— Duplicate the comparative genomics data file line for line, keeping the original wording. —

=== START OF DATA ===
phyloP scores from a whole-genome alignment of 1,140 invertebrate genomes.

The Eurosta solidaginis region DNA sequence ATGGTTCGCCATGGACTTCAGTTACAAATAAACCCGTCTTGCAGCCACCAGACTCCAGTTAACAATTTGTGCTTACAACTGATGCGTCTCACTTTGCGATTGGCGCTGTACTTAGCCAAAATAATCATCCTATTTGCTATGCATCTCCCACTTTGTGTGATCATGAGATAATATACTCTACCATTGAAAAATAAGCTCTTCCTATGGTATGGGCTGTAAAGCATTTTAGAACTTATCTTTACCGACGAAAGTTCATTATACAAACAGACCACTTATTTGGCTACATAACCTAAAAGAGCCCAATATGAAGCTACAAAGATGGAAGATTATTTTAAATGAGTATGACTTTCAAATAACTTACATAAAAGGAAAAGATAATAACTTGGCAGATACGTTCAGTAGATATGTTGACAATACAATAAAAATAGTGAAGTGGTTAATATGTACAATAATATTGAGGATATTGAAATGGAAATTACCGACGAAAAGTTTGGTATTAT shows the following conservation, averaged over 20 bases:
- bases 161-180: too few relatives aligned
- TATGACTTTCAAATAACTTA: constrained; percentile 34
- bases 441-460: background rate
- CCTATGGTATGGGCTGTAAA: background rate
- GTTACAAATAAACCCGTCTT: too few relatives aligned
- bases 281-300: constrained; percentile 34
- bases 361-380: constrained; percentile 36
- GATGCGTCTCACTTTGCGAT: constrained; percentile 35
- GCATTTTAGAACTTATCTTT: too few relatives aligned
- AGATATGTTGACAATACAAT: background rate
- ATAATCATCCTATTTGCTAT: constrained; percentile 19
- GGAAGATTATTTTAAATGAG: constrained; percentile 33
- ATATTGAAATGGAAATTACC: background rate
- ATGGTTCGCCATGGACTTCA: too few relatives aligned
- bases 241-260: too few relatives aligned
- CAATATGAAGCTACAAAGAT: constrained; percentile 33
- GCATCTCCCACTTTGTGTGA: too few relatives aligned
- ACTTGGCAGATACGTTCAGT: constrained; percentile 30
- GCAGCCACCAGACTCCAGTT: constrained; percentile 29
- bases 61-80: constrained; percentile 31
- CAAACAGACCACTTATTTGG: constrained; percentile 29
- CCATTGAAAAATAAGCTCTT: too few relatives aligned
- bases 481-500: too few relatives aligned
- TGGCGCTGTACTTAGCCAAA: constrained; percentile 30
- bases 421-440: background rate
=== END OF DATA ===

phyloP scores from a whole-genome alignment of 1,140 invertebrate genomes.

The Eurosta solidaginis region DNA sequence ATGGTTCGCCATGGACTTCAGTTACAAATAAACCCGTCTTGCAGCCACCAGACTCCAGTTAACAATTTGTGCTTACAACTGATGCGTCTCACTTTGCGATTGGCGCTGTACTTAGCCAAAATAATCATCCTATTTGCTATGCATCTCCCACTTTGTGTGATCATGAGATAATATACTCTACCATTGAAAAATAAGCTCTTCCTATGGTATGGGCTGTAAAGCATTTTAGAACTTATCTTTACCGACGAAAGTTCATTATACAAACAGACCACTTATTTGGCTACATAACCTAAAAGAGCCCAATATGAAGCTACAAAGATGGAAGATTATTTTAAATGAGTATGACTTTCAAATAACTTACATAAAAGGAAAAGATAATAACTTGGCAGATACGTTCAGTAGATATGTTGACAATACAATAAAAATAGTGAAGTGGTTAATATGTACAATAATATTGAGGATATTGAAATGGAAATTACCGACGAAAAGTTTGGTATTAT shows the following conservation, averaged over 20 bases:
- bases 161-180: too few relatives aligned
- TATGACTTTCAAATAACTTA: constrained; percentile 34
- bases 441-460: background rate
- CCTATGGTATGGGCTGTAAA: background rate
- GTTACAAATAAACCCGTCTT: too few relatives aligned
- bases 281-300: constrained; percentile 34
- bases 361-380: constrained; percentile 36
- GATGCGTCTCACTTTGCGAT: constrained; percentile 35
- GCATTTTAGAACTTATCTTT: too few relatives aligned
- AGATATGTTGACAATACAAT: background rate
- ATAATCATCCTATTTGCTAT: constrained; percentile 19
- GGAAGATTATTTTAAATGAG: constrained; percentile 33
- ATATTGAAATGGAAATTACC: background rate
- ATGGTTCGCCATGGACTTCA: too few relatives aligned
- bases 241-260: too few relatives aligned
- CAATATGAAGCTACAAAGAT: constrained; percentile 33
- GCATCTCCCACTTTGTGTGA: too few relatives aligned
- ACTTGGCAGATACGTTCAGT: constrained; percentile 30
- GCAGCCACCAGACTCCAGTT: constrained; percentile 29
- bases 61-80: constrained; percentile 31
- CAAACAGACCACTTATTTGG: constrained; percentile 29
- CCATTGAAAAATAAGCTCTT: too few relatives aligned
- bases 481-500: too few relatives aligned
- TGGCGCTGTACTTAGCCAAA: constrained; percentile 30
- bases 421-440: background rate